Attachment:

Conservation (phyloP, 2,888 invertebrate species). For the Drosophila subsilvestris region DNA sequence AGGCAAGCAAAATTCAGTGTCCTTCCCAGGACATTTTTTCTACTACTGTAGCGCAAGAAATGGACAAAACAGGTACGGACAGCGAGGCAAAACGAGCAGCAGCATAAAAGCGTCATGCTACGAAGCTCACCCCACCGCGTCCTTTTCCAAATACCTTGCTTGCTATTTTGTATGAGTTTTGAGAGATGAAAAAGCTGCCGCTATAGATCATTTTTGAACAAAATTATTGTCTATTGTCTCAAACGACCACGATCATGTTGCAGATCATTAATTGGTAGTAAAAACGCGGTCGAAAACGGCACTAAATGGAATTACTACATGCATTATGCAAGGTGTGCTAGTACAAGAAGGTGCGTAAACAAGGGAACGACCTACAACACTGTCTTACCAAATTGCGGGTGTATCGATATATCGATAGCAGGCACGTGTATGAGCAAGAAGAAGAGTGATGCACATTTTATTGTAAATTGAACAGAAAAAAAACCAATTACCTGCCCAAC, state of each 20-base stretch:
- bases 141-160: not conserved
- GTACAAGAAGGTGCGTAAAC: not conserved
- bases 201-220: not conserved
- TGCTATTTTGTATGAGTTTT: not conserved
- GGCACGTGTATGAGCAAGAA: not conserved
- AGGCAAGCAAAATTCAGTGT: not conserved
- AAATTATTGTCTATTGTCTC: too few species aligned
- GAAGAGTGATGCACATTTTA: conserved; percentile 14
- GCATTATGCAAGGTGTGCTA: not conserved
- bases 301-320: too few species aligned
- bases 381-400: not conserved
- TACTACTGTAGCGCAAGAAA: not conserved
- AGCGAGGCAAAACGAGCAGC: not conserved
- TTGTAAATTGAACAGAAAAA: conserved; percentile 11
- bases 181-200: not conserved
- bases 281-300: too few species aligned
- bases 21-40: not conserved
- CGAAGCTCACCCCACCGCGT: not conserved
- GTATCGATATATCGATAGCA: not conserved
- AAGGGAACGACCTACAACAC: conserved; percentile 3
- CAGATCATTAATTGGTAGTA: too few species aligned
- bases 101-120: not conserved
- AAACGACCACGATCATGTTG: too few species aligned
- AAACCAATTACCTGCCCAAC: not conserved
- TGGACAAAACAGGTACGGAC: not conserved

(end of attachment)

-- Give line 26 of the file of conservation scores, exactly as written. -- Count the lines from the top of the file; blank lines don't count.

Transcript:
- TGGACAAAACAGGTACGGAC: not conserved